The affiliation of Mayer and McHugh with Johns Hopkins is even more relevant considering Johns Hopkins Medicine, according to a Pride letter it released in June, “will join a growing number of leading academic medical centers this fall in offering gender-affirming therapies for transgender patients, including sex reassignment surgery and hormonal treatment as part of a range of support options available.”

“Members of our Sexual Behaviors Consultation Unit are deeply engaged in offering affirming care to our transgender patients,” Hoppe told NBC OUT. “We have established two steering committees related to continuously improving the competency of our workforce in the care of LGBT patients, and this work will further our ongoing expansion of services to the transgender and LGBT community.”

“Johns Hopkins Medicine fully recognizes that gender transition services can be medically necessary for patients, as determined through evaluation by a qualified medical provider, and we will continue to treat each of our patients with the highest level of care and respect,” Hoppe added.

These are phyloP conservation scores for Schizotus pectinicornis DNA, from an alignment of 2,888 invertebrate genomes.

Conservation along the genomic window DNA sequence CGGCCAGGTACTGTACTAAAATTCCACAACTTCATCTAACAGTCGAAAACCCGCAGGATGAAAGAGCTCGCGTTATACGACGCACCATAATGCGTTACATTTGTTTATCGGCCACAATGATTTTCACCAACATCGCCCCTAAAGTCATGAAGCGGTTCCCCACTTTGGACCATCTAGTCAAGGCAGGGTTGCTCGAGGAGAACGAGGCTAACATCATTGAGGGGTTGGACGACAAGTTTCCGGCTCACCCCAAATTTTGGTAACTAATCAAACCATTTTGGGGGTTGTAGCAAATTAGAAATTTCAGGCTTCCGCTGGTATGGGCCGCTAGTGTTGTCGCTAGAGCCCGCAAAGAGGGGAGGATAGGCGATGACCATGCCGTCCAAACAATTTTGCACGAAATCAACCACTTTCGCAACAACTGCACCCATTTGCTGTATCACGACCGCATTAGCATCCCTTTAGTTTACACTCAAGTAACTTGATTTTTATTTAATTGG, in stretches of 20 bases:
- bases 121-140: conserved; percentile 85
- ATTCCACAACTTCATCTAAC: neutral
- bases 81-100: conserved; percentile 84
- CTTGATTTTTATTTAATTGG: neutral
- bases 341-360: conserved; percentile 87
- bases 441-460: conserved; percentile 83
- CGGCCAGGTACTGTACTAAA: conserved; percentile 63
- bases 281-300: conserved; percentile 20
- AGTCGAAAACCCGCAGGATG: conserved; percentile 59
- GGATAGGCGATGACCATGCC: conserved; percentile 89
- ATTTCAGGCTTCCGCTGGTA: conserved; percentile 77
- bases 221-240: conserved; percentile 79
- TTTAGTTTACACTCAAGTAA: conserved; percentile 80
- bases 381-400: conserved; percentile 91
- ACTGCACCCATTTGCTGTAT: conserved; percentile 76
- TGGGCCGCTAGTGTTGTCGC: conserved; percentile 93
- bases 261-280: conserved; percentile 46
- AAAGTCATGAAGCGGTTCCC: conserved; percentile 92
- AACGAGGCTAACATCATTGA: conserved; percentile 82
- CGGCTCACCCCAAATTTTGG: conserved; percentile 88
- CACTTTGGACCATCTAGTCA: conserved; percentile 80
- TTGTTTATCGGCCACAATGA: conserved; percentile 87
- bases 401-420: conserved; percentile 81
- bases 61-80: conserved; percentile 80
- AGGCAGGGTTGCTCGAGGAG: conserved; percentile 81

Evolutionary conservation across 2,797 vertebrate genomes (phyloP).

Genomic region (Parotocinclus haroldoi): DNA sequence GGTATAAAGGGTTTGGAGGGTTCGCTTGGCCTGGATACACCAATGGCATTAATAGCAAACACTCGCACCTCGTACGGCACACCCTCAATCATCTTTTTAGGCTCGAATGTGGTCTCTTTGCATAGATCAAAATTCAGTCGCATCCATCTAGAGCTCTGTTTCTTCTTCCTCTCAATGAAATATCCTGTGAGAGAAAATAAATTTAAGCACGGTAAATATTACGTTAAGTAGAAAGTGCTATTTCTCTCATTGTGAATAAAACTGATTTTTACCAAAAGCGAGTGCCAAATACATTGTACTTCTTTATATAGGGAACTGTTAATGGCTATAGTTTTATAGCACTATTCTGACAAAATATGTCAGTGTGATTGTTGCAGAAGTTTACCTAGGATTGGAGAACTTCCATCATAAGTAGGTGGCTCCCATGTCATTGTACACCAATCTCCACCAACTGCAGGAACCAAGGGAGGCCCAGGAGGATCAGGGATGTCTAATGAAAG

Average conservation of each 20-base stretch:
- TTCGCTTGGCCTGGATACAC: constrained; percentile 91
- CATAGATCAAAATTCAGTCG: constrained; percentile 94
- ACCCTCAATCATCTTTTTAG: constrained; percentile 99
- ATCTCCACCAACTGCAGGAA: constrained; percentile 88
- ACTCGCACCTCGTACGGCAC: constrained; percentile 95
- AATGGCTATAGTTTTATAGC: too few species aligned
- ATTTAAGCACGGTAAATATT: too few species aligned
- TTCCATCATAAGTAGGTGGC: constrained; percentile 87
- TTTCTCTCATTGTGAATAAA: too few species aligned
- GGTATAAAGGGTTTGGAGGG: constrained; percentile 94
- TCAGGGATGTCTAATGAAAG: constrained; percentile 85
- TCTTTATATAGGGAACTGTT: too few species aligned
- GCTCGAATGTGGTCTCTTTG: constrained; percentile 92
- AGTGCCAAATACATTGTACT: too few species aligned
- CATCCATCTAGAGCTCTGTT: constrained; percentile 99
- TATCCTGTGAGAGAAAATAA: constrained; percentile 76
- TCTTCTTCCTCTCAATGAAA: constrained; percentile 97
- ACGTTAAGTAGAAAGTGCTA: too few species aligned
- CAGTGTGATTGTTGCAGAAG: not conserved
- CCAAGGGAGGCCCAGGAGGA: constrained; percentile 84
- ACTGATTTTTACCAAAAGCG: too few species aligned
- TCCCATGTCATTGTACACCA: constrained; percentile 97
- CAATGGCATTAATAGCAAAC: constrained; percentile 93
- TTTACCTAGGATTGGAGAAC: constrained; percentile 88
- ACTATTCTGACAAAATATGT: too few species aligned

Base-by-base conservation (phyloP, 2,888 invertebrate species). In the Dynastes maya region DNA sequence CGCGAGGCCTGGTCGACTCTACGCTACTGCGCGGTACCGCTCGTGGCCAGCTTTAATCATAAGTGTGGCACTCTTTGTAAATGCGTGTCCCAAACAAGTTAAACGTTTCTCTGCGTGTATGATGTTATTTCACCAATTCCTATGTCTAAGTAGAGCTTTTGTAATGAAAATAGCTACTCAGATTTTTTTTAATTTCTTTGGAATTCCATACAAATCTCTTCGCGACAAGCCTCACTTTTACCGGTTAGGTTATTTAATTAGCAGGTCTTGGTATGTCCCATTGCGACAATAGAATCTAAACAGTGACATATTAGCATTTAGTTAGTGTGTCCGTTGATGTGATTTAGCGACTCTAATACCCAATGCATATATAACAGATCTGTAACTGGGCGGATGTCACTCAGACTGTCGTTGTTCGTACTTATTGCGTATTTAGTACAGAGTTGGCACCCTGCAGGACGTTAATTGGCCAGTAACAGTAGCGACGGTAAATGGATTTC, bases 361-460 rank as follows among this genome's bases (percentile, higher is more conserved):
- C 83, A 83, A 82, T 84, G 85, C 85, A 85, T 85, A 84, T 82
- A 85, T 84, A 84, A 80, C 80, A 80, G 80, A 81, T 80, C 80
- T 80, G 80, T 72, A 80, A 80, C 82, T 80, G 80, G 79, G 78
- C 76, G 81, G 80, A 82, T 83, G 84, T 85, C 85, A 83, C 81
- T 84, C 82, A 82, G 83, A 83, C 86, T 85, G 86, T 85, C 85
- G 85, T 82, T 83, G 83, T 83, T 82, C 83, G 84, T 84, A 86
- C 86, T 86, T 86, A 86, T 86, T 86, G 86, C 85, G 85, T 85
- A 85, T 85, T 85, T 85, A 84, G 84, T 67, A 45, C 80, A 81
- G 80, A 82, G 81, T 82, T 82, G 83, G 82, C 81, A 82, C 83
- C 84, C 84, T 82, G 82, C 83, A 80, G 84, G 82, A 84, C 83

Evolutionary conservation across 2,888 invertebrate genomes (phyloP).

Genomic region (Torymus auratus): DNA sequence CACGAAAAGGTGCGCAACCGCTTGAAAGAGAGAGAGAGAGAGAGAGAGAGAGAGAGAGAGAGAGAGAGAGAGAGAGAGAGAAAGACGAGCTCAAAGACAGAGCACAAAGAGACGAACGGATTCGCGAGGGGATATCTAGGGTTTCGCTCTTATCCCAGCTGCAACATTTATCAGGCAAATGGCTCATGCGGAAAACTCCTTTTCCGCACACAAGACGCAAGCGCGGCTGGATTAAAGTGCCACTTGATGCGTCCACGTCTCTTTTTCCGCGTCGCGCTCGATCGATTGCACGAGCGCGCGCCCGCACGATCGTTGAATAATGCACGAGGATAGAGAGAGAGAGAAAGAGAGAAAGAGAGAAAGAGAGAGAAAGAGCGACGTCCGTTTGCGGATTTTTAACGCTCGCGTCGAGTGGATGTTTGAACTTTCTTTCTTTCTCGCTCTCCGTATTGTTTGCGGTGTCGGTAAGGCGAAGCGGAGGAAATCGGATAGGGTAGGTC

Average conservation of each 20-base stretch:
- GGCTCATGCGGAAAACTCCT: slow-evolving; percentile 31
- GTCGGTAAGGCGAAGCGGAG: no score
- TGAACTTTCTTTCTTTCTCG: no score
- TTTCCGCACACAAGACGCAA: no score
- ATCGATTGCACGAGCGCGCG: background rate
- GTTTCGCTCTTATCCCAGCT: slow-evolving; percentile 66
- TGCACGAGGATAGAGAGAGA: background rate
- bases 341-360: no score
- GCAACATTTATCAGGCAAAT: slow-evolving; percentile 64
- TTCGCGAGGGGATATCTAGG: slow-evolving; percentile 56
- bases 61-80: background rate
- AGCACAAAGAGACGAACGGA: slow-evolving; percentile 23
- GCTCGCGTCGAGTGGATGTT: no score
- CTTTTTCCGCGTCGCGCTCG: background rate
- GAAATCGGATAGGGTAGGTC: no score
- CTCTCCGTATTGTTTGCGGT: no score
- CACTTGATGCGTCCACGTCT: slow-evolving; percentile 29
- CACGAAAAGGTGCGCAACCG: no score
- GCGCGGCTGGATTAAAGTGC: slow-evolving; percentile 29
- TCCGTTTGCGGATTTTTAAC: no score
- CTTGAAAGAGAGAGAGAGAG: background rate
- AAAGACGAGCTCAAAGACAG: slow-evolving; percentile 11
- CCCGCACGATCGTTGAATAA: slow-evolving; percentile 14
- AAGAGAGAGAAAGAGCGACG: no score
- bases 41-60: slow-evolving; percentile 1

While that speaks to the medical branch of the university as a whole, it leaves open the door to McHugh, Mayer and others to potentially influence individual treatment.

The End Game

The real test of Mayer and McHugh's controversial report will be whether it is largely ignored, as Dr. Hamer believes it will be, or whether it will find its way into the hands of the U.S. Supreme Court justices as they consider what could be a precedent-setting case on trans civil rights.

Dawn Ennis is an award-winning journalist who was the first to transition in a network TV newsroom. She is now a freelance writer, producer and editor, as well as a widow, a single parent of three children, and the subject of an award-winning documentary, Before Dawn/After Don. Ennis is also on , on and blogging at